Supporting the E Tū strikers:

They have been fasting since Monday morning. As time goes on they will need more and more help with some of the physical bits and pieces: carrying gear, watching over and talking with the public, keeping spirits up, and recording stuff for social media.

Please think about volunteering to go on the E Tū WhatsApp group. This will enable the holder of the E Tū phone to send quick messages to you all to call out for assistance. It’s also an easy way for you to let them know when you’ll be around.

This would be a huge help. You can install WhatsApp on your phone or use it on the web. Please contact mailto:admin@etu4future.nz or reply to this email.

Getting involved when you’re out of town:

If you can’t make it to parliament but want to get involved we want to hear from you! There are loads of things we can do together to push for change:

  • you could have an event nearer to your home, on the days that suit you
  • you could attend at parliament by streaming
  • you could get an account on this site and add content, or contribute to the social media accounts
  • you could participate in international online events

Get in touch and tell us your ideas! mailto:admin@fridaysforfuture.nz

E Tū: All day, every day.

David, Tim and Peter

Once again, we have a daily presence on the lawn. Please share the word far and wide. You can follow the action on FaceBook, MeetUp, Twitter, Instagram, or the website.

Here’s the media release. Please come and join in.

(Pōneke/Wellington, NZ, July 6th, 2020) A vigil will commence on Parliament lawn Monday, July 6th at 8am and continue indefinitely, led by father of three and environmental activist David Goldsmith. A fasting strike, led by David and several others will commence the following week on Monday, July 13th and continue for the remainder of the vigil.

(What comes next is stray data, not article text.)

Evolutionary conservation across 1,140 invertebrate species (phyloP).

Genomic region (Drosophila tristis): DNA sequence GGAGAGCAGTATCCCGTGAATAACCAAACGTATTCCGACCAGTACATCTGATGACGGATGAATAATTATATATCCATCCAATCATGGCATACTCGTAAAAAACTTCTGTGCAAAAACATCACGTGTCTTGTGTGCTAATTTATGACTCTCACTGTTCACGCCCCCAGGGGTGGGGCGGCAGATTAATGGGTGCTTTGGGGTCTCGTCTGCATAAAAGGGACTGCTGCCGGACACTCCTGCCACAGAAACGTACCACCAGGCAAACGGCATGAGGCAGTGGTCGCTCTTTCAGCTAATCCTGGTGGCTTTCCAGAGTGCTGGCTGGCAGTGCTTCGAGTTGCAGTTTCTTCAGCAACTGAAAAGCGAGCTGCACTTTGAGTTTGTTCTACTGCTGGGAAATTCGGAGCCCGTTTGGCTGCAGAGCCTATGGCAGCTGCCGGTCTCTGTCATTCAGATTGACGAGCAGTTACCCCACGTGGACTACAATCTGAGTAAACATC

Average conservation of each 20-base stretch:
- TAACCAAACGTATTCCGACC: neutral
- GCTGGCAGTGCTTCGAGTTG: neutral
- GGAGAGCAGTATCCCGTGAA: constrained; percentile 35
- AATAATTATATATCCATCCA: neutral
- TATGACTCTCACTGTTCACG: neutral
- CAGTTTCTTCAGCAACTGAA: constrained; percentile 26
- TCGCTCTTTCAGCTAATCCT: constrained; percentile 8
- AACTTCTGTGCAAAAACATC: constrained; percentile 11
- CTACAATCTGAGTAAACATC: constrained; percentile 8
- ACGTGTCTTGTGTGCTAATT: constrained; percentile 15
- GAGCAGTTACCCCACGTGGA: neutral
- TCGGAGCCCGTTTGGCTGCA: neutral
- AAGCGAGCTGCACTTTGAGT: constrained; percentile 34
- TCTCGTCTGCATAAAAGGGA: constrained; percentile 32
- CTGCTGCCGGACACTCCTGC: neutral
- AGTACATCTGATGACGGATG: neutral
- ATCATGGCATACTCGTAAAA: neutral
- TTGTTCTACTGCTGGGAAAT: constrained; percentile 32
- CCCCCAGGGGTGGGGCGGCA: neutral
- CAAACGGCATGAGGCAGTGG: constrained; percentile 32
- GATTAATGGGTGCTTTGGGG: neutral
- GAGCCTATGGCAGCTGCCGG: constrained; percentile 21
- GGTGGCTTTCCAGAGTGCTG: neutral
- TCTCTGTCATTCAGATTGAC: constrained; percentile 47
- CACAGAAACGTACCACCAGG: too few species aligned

The vigil is a direct response to the failure of our leaders to adequately address the climate emergency, and is a call to action for all citizens and organizations of Aoteoroa who will no longer stand for government inaction or tepid promises. Everyone is invited to join the vigil in solidarity on Parliament lawn to show our leaders that the time for meaningful change is now. Participation in the fasting component is not required.

For David Goldsmith, a 52 year old father of three, the climate crisis is deeply personal. “The fire that burst within me to do this is simply that our situation is desperate… I’m particularly close to, indeed deeply in love with, my delightful 4 year old daughter Hana. When I think of her and her brothers’ (Dylan 22 and Rowan 20) future, then this gets real for me. I’m not saying that this is only about me and my children, of course it is about all of us. But mostly I’m just in my head about the horror of all this, not really feeling it: it’s just too big, too overwhelming. But when I think of Hana my love can’t be held back, my love just floods forward and then I start feeling it. And in feeling it for Hana, I’m feeling it for everyone else as well, including those starving right now, and those suffering and dying in climate wars right now; already facing what we all will be facing soon enough.”